they cannot prove, and proving what is nothing to the | book by the brevity of our notice. It is one we love and purpose."


The Penny Magazine" has another grave charge to answer. If it does not sin itself, in publishing without a stamp, it is, according to the "New Monthly Magazine," the cause of sin in others. It has given birth to all the scurrilous, blasphemous, frivolous publications, which, after careful hunting, may be now bought in several obscure shops in London, and which are totally unknown in the country. The answer is a very short one. The necessity of the "Penny Magazine" was suggested by the existence, previous to its publication in 1832, of various publications of the worst character, which the people then bought in absence of a better article. The "Penny Magazine," and works of a similar description, have driven the ribaldry pretty much out of the market. We subjoin a list of several publications addressed to the popular excitement, now before us, which preceded the "Penny Magazine," (that commencing April 1, 1832,) and which are now extinct : "Giovanni in London" "Devil in London"

"Modern Times"

"The Patriot"

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"Devil's Walk"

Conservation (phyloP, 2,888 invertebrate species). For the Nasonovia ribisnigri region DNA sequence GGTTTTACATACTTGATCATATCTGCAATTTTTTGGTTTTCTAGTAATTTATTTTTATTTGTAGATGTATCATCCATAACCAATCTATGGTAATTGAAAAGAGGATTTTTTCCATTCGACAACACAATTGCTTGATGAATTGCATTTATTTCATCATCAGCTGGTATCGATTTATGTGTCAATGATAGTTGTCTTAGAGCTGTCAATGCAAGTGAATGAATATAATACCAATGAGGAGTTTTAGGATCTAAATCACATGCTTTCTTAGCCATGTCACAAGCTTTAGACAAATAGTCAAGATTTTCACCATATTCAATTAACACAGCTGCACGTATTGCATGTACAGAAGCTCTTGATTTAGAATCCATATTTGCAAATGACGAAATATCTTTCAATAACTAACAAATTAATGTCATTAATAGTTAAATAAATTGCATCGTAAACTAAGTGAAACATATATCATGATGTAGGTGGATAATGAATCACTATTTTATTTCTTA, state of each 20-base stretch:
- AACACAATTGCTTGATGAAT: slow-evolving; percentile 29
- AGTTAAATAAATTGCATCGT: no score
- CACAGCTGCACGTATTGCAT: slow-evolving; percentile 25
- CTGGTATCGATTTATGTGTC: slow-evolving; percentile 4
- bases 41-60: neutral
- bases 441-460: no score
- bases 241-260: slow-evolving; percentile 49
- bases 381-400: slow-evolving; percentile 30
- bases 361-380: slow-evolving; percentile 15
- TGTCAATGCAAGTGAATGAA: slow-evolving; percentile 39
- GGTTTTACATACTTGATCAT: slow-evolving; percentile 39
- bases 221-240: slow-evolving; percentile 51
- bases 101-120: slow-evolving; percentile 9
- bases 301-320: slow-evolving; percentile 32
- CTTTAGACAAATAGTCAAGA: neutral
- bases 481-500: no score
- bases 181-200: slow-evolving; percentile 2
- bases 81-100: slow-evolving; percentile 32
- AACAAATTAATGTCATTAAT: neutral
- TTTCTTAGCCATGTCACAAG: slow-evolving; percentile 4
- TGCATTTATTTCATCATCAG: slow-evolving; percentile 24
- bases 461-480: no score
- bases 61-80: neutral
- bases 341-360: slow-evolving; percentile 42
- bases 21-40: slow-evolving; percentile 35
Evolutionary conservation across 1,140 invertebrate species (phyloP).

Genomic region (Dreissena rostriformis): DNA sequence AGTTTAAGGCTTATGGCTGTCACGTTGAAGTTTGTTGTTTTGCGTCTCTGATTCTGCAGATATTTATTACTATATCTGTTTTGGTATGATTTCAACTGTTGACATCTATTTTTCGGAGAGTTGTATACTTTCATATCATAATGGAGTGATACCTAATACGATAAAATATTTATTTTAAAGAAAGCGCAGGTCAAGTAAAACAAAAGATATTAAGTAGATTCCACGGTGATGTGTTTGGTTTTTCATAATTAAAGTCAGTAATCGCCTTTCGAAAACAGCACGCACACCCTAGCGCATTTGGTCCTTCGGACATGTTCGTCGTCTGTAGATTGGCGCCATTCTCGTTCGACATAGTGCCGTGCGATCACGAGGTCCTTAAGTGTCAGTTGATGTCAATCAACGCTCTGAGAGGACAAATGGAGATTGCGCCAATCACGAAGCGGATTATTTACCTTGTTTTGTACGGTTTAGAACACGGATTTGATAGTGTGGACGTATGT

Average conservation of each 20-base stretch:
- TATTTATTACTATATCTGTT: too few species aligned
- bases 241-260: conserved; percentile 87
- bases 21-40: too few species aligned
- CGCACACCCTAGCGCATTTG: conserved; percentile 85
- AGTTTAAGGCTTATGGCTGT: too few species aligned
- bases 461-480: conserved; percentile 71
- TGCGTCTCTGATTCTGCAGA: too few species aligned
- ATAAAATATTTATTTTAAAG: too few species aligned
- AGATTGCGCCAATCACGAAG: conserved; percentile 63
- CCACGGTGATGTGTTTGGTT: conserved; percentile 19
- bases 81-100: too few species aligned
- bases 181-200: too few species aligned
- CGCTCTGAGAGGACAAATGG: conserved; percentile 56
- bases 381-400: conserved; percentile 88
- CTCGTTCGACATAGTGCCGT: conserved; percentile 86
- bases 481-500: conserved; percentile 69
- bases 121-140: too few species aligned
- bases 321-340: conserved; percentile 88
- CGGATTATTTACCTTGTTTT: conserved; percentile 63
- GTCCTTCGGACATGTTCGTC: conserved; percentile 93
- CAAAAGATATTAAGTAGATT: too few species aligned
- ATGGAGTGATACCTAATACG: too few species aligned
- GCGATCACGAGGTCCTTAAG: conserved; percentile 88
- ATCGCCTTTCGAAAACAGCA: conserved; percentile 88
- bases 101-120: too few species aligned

"English Figaro"


Critical Figaro"

Slap at the Church" "Punch in London"

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No. 6, March 24, 1832.
4, March 24, 1832.
1, March 24, 1832.
1, February 4, 1832.
1, February 17, 1832.
2, January 28, 1832.

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admire more than we could adequately express by many words. The papers of which it consists are a selection from those that originally appeared under the two titles; and we rejoice that there has been put into the hands of the public by this reprint so much intellectual treasure which so little deserved to perish or be forgotten. Without making comparisons-which the proverb reprobates-we will say that we think there are some of these essays as good as anything of the kind we know in our own or any other language. The book is full of fancies rich and rare, of glances into the heart of things, of pictures, of poetry, of thoughts new and deep, of tenderness, of humour often most quaint and original; and the moral spirit of the whole is as beautiful as ever breathed from prose or verse. We differ from Mr. Hunt in some of the opinions he holds upon important subjects; but he charms us with his toleration and universal charity; the cheerfulness and hope, unconquered by many sorrows, with which he looks upon all things; the warmth of his domestic and social affections; his love of nature; and, let us add, his love of books. On this last subject there is a delightful paper in the "Indicator "-the eloquent and affecting conclusion of which we will here give. He has been enumerating some famous old writers, who were themselves great lovers of books; after which he proceeds: